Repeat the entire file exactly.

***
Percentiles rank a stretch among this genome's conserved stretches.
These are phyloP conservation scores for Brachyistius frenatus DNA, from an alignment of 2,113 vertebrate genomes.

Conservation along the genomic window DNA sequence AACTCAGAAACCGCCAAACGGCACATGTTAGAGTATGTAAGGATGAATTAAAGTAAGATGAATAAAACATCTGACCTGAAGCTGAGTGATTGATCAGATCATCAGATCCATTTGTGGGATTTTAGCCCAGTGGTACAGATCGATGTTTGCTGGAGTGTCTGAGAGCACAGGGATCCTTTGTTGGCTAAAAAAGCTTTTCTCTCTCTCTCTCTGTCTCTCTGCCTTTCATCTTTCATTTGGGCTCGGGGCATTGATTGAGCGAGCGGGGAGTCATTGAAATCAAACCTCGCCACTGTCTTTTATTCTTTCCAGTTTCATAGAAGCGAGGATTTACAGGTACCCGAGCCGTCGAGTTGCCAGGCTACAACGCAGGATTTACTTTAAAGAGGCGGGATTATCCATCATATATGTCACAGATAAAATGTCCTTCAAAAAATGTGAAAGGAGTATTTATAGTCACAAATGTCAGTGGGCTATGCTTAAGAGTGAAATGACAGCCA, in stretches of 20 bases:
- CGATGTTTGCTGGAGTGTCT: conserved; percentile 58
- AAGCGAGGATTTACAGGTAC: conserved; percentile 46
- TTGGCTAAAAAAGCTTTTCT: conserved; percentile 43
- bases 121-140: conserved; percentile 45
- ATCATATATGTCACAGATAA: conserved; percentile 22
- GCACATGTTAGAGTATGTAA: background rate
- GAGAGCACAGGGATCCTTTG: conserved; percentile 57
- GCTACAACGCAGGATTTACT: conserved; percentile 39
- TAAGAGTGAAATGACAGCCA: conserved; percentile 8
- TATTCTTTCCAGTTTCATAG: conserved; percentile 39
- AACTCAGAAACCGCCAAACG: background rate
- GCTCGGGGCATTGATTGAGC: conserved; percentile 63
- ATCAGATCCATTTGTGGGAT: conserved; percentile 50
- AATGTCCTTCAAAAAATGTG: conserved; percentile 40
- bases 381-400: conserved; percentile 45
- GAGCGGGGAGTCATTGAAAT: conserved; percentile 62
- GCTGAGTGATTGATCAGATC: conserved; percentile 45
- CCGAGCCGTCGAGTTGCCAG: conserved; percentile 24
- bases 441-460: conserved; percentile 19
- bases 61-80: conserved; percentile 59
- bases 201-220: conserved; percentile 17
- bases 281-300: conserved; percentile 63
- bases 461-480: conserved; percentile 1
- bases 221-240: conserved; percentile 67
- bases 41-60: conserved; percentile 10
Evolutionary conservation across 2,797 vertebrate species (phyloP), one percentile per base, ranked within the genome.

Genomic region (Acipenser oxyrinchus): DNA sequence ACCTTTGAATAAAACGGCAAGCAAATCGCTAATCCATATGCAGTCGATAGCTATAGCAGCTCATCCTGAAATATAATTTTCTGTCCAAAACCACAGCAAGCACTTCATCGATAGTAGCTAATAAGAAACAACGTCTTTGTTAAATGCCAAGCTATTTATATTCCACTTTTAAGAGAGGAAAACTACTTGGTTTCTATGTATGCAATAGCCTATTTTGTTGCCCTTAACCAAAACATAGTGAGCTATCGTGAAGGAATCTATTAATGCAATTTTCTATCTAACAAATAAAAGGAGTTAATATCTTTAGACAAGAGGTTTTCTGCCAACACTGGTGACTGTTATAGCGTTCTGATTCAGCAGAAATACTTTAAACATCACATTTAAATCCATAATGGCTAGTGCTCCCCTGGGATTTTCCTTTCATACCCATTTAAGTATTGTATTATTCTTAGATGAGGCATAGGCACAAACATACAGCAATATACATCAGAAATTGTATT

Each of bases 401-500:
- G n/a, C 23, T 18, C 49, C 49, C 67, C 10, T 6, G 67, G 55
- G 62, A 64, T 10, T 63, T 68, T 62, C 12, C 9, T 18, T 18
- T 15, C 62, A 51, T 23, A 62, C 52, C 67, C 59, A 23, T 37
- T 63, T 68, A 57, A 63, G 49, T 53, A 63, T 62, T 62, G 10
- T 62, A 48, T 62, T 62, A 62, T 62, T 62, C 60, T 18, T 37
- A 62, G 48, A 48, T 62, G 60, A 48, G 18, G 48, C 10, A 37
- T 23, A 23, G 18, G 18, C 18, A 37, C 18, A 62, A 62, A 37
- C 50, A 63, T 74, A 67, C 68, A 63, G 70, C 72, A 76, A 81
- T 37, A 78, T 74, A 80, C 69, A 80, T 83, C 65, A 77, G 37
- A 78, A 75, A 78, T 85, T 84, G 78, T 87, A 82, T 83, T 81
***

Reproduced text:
Percentiles rank a stretch among this genome's conserved stretches.
These are phyloP conservation scores for Brachyistius frenatus DNA, from an alignment of 2,113 vertebrate genomes.

Conservation along the genomic window DNA sequence AACTCAGAAACCGCCAAACGGCACATGTTAGAGTATGTAAGGATGAATTAAAGTAAGATGAATAAAACATCTGACCTGAAGCTGAGTGATTGATCAGATCATCAGATCCATTTGTGGGATTTTAGCCCAGTGGTACAGATCGATGTTTGCTGGAGTGTCTGAGAGCACAGGGATCCTTTGTTGGCTAAAAAAGCTTTTCTCTCTCTCTCTCTGTCTCTCTGCCTTTCATCTTTCATTTGGGCTCGGGGCATTGATTGAGCGAGCGGGGAGTCATTGAAATCAAACCTCGCCACTGTCTTTTATTCTTTCCAGTTTCATAGAAGCGAGGATTTACAGGTACCCGAGCCGTCGAGTTGCCAGGCTACAACGCAGGATTTACTTTAAAGAGGCGGGATTATCCATCATATATGTCACAGATAAAATGTCCTTCAAAAAATGTGAAAGGAGTATTTATAGTCACAAATGTCAGTGGGCTATGCTTAAGAGTGAAATGACAGCCA, in stretches of 20 bases:
- CGATGTTTGCTGGAGTGTCT: conserved; percentile 58
- AAGCGAGGATTTACAGGTAC: conserved; percentile 46
- TTGGCTAAAAAAGCTTTTCT: conserved; percentile 43
- bases 121-140: conserved; percentile 45
- ATCATATATGTCACAGATAA: conserved; percentile 22
- GCACATGTTAGAGTATGTAA: background rate
- GAGAGCACAGGGATCCTTTG: conserved; percentile 57
- GCTACAACGCAGGATTTACT: conserved; percentile 39
- TAAGAGTGAAATGACAGCCA: conserved; percentile 8
- TATTCTTTCCAGTTTCATAG: conserved; percentile 39
- AACTCAGAAACCGCCAAACG: background rate
- GCTCGGGGCATTGATTGAGC: conserved; percentile 63
- ATCAGATCCATTTGTGGGAT: conserved; percentile 50
- AATGTCCTTCAAAAAATGTG: conserved; percentile 40
- bases 381-400: conserved; percentile 45
- GAGCGGGGAGTCATTGAAAT: conserved; percentile 62
- GCTGAGTGATTGATCAGATC: conserved; percentile 45
- CCGAGCCGTCGAGTTGCCAG: conserved; percentile 24
- bases 441-460: conserved; percentile 19
- bases 61-80: conserved; percentile 59
- bases 201-220: conserved; percentile 17
- bases 281-300: conserved; percentile 63
- bases 461-480: conserved; percentile 1
- bases 221-240: conserved; percentile 67
- bases 41-60: conserved; percentile 10
Evolutionary conservation across 2,797 vertebrate species (phyloP), one percentile per base, ranked within the genome.

Genomic region (Acipenser oxyrinchus): DNA sequence ACCTTTGAATAAAACGGCAAGCAAATCGCTAATCCATATGCAGTCGATAGCTATAGCAGCTCATCCTGAAATATAATTTTCTGTCCAAAACCACAGCAAGCACTTCATCGATAGTAGCTAATAAGAAACAACGTCTTTGTTAAATGCCAAGCTATTTATATTCCACTTTTAAGAGAGGAAAACTACTTGGTTTCTATGTATGCAATAGCCTATTTTGTTGCCCTTAACCAAAACATAGTGAGCTATCGTGAAGGAATCTATTAATGCAATTTTCTATCTAACAAATAAAAGGAGTTAATATCTTTAGACAAGAGGTTTTCTGCCAACACTGGTGACTGTTATAGCGTTCTGATTCAGCAGAAATACTTTAAACATCACATTTAAATCCATAATGGCTAGTGCTCCCCTGGGATTTTCCTTTCATACCCATTTAAGTATTGTATTATTCTTAGATGAGGCATAGGCACAAACATACAGCAATATACATCAGAAATTGTATT

Each of bases 401-500:
- G n/a, C 23, T 18, C 49, C 49, C 67, C 10, T 6, G 67, G 55
- G 62, A 64, T 10, T 63, T 68, T 62, C 12, C 9, T 18, T 18
- T 15, C 62, A 51, T 23, A 62, C 52, C 67, C 59, A 23, T 37
- T 63, T 68, A 57, A 63, G 49, T 53, A 63, T 62, T 62, G 10
- T 62, A 48, T 62, T 62, A 62, T 62, T 62, C 60, T 18, T 37
- A 62, G 48, A 48, T 62, G 60, A 48, G 18, G 48, C 10, A 37
- T 23, A 23, G 18, G 18, C 18, A 37, C 18, A 62, A 62, A 37
- C 50, A 63, T 74, A 67, C 68, A 63, G 70, C 72, A 76, A 81
- T 37, A 78, T 74, A 80, C 69, A 80, T 83, C 65, A 77, G 37
- A 78, A 75, A 78, T 85, T 84, G 78, T 87, A 82, T 83, T 81